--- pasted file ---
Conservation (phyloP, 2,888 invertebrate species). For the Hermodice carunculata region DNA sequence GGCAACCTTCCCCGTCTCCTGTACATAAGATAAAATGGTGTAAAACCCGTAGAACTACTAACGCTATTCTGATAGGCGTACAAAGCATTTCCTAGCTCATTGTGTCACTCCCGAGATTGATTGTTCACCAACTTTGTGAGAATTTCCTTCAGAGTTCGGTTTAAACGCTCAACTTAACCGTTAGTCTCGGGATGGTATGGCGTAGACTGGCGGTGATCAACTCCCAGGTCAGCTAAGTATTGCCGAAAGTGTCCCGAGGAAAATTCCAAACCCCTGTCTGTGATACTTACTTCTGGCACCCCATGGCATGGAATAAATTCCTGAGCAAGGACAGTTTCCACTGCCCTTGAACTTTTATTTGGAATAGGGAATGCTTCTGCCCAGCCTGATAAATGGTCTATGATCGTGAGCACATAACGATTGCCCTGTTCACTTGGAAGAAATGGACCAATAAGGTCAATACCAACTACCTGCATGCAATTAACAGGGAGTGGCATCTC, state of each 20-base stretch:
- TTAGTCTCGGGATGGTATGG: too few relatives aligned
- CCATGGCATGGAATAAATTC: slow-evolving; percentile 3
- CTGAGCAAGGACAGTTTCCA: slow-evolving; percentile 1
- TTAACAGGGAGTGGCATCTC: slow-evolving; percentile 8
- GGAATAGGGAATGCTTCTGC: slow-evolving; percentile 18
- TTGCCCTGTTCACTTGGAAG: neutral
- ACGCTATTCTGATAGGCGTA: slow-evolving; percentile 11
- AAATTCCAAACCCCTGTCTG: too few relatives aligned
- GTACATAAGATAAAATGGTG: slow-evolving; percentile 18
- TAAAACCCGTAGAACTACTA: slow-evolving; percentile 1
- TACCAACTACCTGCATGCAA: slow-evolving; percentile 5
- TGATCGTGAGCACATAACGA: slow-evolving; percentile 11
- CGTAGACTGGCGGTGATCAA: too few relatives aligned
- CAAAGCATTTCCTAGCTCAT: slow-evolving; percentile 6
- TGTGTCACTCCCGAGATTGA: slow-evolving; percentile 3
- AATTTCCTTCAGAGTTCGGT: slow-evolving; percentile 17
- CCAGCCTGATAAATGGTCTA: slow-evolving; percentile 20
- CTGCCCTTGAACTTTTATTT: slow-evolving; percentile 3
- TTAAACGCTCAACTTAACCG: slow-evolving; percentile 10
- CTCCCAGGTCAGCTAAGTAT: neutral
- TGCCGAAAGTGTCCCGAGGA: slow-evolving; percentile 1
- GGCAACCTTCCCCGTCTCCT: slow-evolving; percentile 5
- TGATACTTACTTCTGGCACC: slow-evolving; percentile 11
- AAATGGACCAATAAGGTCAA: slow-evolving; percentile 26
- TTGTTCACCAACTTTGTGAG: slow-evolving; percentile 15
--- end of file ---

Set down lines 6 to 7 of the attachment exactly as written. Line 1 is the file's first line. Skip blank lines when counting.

- GGAATAGGGAATGCTTCTGC: slow-evolving; percentile 18
- TTGCCCTGTTCACTTGGAAG: neutral